Happy anniversary to John Henry, Tom Werner, and Larry Lucchino

by Bill Chuck on February 27, 2013

On February 27. 2002, John Henry, Tom Werner, and Larry Lucchino assumed ownership of one of baseball’s crown jewels: the Boston Red Sox.

On that date Gordon Edes (now of ESPNBoston.com), writing for the Boston Globe, led his column from Ft. Myers, the Red Sox spring training home:

Red Sox fans should not expect instant gratification when team ownership passes today from the hands of Yawkey family interests for the first time since 1933.

The last time the Sox went to the World Series in their first season under a new owner was 1912, the year Fenway Park opened and the Sox won under former Washington Senators manager Jimmy McAleer, who became club president as part of a group assembled by American League president Ban Johnson.

After the signing of dozens of legal documents and electronic financial transactions to close the $700 million deal, a group headed by Florida money manager John Henry and his principal partners, attorney Larry Lucchino and Hollywood producer Tom Werner, is scheduled to assume full control of the franchise they purchased Dec. 21. The Henry group, like McAleer before them, had backing from powerful industry interests, in this case commissioner Bud Selig.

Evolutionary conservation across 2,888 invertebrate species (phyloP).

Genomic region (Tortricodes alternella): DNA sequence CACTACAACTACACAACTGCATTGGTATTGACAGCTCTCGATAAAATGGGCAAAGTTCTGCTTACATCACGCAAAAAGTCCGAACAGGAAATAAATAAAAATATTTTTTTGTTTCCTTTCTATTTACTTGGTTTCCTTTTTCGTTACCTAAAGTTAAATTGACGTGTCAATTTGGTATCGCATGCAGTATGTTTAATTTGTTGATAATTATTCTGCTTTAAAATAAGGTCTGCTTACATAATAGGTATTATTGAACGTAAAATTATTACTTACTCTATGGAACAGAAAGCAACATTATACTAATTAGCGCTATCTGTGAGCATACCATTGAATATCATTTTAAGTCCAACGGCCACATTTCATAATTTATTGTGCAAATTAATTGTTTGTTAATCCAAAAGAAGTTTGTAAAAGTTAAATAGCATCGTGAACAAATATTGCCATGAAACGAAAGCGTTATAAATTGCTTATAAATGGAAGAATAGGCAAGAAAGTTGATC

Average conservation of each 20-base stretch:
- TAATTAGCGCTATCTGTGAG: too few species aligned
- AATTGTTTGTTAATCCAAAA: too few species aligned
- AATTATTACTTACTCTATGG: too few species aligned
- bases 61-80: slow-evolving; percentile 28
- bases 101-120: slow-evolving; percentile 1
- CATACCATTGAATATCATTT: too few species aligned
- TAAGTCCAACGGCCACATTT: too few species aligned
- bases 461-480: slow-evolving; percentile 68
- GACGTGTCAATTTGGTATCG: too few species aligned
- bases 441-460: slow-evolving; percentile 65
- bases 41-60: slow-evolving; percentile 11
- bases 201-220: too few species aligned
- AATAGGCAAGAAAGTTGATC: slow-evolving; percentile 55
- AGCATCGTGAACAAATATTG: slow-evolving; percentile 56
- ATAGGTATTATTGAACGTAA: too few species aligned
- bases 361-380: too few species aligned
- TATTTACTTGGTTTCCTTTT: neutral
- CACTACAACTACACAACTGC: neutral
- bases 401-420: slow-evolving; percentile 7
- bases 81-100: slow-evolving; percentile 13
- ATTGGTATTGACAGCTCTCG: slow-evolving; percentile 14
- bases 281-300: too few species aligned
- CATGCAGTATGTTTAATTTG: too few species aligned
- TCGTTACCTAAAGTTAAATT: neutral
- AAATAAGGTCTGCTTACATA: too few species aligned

The rest of that column dealt with the two most pressing issues at the time:

But finally unencumbered by the restraints placed on them by outgoing Sox CEO John Harrington – who ran the Sox for the Yawkey trust as virtual owner since 1992 and leaves without the team advancing to the World Series under him – the new owners are preparing to move forward on changes they have been discussing for weeks, beginning with the dismissal of general manager Dan Duquette.

The new management team consisted of Lucchino, Duquette’s two principal aides, Mike Port and Lee Thomas; former Rangers general manager Doug Melvin, and Theo Epstein, who was described by Edes as “the Brookline native who is the Padres’ director of baseball operations and a Lucchino protege. Epstein’s hiring was still awaiting an OK by the Padres.”  

That same day, Jackie MacMullen, wrote about John Harrington, the accountant who had been in charge of the Sox on behalf of the Yawkey family. In her piece she wrote: